Sun Safety & Your Skin

Your skin is the largest organ in your body and its main function is to protect your internal organs, so it makes sense to protect your skin as best you can.

The biggest threat to our skin is the sun, namely UVA and UVB rays. Both can be harmful and contribute to skin cancer. It is estimated that nine out of ten skin cancers are caused by the sun or sunbeds. According to the Irish Skin Foundation, skin cancer is the most diagnosed cancer in Ireland and some forms such as Non-melanoma skin cancers are more common in Irish men, affecting 1 in 6. Certain groups are more at risk than others such as those who:

  • Suffered frequent sunburn or severe sunburn in the past
  • Work outdoors
  • Use sunbeds
  • Have fair skin, freckles or red hair
  • With impaired immune systems
  • Smoke

Our skin changes over time and as we age, much of this is normal. It is important if you notice any changes in skin such as colour changes, new moles or changes in moles/freckles, tender/sore lumps, that you contact your doctor for further examination. If you want to read more about things to look out for click HERE.


The best way to protect your skin is by using a cream with Sun Protect Factor (SPF) on your skin daily. It is recommended that everyone wear a minimum of SPF 30 and SPF 50 is recommended in children. It is important to use an SPF with both UVA and UVB protection. SPF is best applied 20-30 minutes before going outside and reapplied regularly (every two hours). It is also important to wear clothes that protect you from the sun, spend time in the shade and wear sunglasses to protect your eyes. How will you know if the sun is strong enough to cause damage? In Ireland, the sun is at its strongest from April to September and you can check the UV index to see how much protection you need. Check it out HERE.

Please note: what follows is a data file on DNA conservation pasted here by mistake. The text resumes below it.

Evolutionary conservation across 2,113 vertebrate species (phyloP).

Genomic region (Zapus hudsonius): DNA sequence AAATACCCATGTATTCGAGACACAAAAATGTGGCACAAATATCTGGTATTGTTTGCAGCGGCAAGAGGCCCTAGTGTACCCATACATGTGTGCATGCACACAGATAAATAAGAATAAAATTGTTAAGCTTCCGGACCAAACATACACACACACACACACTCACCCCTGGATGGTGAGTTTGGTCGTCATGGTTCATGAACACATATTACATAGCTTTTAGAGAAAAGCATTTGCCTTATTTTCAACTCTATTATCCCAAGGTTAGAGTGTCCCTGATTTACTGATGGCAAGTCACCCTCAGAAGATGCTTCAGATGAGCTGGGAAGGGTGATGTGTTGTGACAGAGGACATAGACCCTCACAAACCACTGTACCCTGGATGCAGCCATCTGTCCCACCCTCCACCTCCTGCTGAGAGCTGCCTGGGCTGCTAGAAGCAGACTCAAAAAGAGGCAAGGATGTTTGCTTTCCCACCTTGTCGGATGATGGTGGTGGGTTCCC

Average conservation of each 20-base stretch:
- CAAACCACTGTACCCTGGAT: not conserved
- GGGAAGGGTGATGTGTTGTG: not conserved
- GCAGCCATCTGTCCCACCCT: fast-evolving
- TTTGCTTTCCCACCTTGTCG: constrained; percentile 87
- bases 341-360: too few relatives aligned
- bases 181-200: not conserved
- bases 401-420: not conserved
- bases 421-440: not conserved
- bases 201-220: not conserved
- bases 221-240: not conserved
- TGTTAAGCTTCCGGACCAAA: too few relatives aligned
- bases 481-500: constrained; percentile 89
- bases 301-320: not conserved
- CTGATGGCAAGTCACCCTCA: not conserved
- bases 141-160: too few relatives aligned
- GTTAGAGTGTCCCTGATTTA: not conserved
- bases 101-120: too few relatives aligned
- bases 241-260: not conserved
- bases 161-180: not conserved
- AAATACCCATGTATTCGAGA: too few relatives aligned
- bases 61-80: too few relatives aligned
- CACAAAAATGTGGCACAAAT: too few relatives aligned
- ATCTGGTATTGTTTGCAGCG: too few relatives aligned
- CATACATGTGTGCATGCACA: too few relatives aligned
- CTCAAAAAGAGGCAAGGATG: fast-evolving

Here at we recommend wearing SPF all year round, it also serves to help prevent ageing caused by the sun’s rays and keeping you wrinkle free!


If you want to know more about protecting your skin and the risks associated with UV rays you can visit:
The HSE’s SunSmart 2021 campaign - HERE

The Irish Skin Foundation - HERE

The Irish Cancer Society - HERE